Does it seem like time has flown by this winter?
I know it has for me. Maybe it’s the strange weather — my friends living in the middle and right hand side of the country seem to be getting hit with yet another major snow storm, while Seattle has been enjoying a relatively mind and dry winter.
In fact, it has been so mild that I don’t think I’ve worn a jacket outside in weeks and my prized Gunnera Manicata (aka Audrey II) is already starting to grow rapidly… about a month ahead of schedule.
Good old Audrey II. She is so popular, friends bring their loved ones to my house during the summer months to have group photos taken under her canopy. She is so popular, she might as well have her own Facebook page (friends pressure me into creating a new FB photo album documenting her growth every year). My husband and I like to attend the annual Northwest Flower and Garden Show in Seattle to find various experts who are “in the know” we can brag to about Audrey II. She is definitely one of a kind here in cold, temperate Seattle. But even Audrey is confused by the weather and is having time-space issues.
It seems that all of the vendors we met at the Flower and Garden Show over three weeks ago are having time-space issues as well. This is the year that we hope to whip the rest of the yard into shape, and between the two of us, we probably handed out our numbers or email addresses to 20 vendors — tree experts to come look at the ancient cedar tree and sickly pear tree, the top soil company that we specifically told we will purchase 8 yards of dirt from this spring, and so on. No one has called us. No one has emailed us. I do not think I have even been added to any generic email lists — ordinarily something that annoys me (yes, even though I, too, deal with email marketing professionally).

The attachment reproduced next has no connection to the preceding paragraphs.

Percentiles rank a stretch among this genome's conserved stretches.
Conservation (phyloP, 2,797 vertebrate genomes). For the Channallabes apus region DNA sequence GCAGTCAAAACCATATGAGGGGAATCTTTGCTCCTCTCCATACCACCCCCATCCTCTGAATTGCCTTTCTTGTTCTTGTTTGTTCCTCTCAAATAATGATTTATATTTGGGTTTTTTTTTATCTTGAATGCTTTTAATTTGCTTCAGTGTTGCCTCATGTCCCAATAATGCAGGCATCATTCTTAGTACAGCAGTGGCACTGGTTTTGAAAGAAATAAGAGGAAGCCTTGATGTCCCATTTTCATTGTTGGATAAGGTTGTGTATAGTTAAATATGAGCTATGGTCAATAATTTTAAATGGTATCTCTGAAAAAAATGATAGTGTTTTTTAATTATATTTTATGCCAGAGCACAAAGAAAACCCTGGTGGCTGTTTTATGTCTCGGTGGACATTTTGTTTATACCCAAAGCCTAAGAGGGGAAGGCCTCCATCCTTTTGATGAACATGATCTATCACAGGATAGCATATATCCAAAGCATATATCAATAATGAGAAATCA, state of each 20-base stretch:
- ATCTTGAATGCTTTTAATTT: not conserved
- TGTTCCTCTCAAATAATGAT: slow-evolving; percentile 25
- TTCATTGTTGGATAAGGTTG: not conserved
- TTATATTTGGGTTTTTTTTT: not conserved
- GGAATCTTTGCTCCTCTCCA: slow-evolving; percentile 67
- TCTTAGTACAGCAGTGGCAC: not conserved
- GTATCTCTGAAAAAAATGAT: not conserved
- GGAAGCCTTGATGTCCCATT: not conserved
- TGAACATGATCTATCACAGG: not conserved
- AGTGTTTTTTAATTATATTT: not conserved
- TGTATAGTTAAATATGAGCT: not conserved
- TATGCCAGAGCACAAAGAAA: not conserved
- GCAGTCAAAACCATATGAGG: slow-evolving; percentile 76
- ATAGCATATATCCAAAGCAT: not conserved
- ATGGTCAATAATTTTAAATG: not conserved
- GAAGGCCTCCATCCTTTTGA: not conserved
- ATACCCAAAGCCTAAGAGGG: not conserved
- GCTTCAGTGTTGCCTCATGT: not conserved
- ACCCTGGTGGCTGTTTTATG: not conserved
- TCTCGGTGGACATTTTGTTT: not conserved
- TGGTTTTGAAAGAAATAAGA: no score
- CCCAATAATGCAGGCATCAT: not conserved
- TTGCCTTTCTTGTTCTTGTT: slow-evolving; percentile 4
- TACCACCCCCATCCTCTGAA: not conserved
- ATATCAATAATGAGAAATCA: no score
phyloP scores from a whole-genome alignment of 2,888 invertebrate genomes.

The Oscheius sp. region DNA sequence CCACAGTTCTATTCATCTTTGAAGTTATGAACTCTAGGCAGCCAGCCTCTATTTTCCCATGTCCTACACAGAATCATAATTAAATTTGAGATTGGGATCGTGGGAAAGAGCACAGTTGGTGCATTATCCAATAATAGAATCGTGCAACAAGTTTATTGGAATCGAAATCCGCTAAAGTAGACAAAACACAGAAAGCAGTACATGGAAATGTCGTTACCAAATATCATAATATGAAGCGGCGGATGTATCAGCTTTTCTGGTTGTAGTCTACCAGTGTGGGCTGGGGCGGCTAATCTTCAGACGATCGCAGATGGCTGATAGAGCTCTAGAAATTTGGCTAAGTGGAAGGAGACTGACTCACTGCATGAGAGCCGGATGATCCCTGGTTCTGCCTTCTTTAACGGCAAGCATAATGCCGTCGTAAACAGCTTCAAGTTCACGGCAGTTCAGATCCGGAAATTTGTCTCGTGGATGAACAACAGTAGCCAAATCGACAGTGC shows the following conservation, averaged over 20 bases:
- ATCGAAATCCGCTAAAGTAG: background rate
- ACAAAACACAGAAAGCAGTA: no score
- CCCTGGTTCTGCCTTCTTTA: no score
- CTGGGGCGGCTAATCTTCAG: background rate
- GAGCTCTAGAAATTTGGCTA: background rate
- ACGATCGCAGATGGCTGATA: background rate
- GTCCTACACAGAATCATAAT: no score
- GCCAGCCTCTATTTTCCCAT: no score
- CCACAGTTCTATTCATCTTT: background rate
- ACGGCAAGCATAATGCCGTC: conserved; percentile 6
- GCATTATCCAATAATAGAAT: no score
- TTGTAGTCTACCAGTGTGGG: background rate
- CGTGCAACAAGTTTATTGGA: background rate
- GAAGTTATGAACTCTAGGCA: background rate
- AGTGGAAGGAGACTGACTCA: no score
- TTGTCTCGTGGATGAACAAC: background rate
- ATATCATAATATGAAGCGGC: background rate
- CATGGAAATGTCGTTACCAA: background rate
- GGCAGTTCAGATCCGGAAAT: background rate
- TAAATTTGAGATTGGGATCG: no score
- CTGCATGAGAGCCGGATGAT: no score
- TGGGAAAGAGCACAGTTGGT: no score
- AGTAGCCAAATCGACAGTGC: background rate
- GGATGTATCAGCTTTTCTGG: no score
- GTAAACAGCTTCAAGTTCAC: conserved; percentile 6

We were hot leads, and we have now gone cold.
I’m dead serious. If one of them were to call me now, the sales/marketing professional me would be agitated. You let me go cold! The “normal person” me would probably have to really wrack my brain to even remember what we discussed at the show and why I gave you my contact information. Who are you again?
Is a month too short of a period of time to be this harsh? In some cases, yes, a month is a bit harsh to be this critical. However, if your area of sales or nonprofit work is seasonal, topical, or is a crowded field (for example, there are 25 other tree services operating in your area, and they can all be easily found on Yelp or Angie’s List), you need to move fast to follow up on that initial touch. Thank me for stopping by. Send me the link to your website. Send me a coupon. Offer to come look at my cedar tree. Whatever! Just make that next touch as soon as you can. Forget the giant lead list you received from the conference organizer for a few days and focus on following up with the people who actually stopped by your table and engaged with you. That massive Excel spreadsheet is not nearly as hot as the person who listened to your spiel for five minutes.
Think of it this way: anyone who hands you contact information is inviting you to follow up. They are hungry for more interaction and engagement. They are hungry and will eat it up.
“Feed me, Seymour! Feed me all night long. Because if you feed me, Seymour, I can grow up big and strong.”
- Outreach and Trusting in Good Touches (jengonyer.com)
- Lead Nurturing – We Just Met Will You Marry Me? (business2community.com)
- How Many Times to Call a Lead Before Moving On (salesjournal.com)
- 5 Steps to a Great Trade Show Experience (thetechscoop.net)
- The Significance of the Post Trade Show Exhibit Evaluation (itshow45.wordpress.com)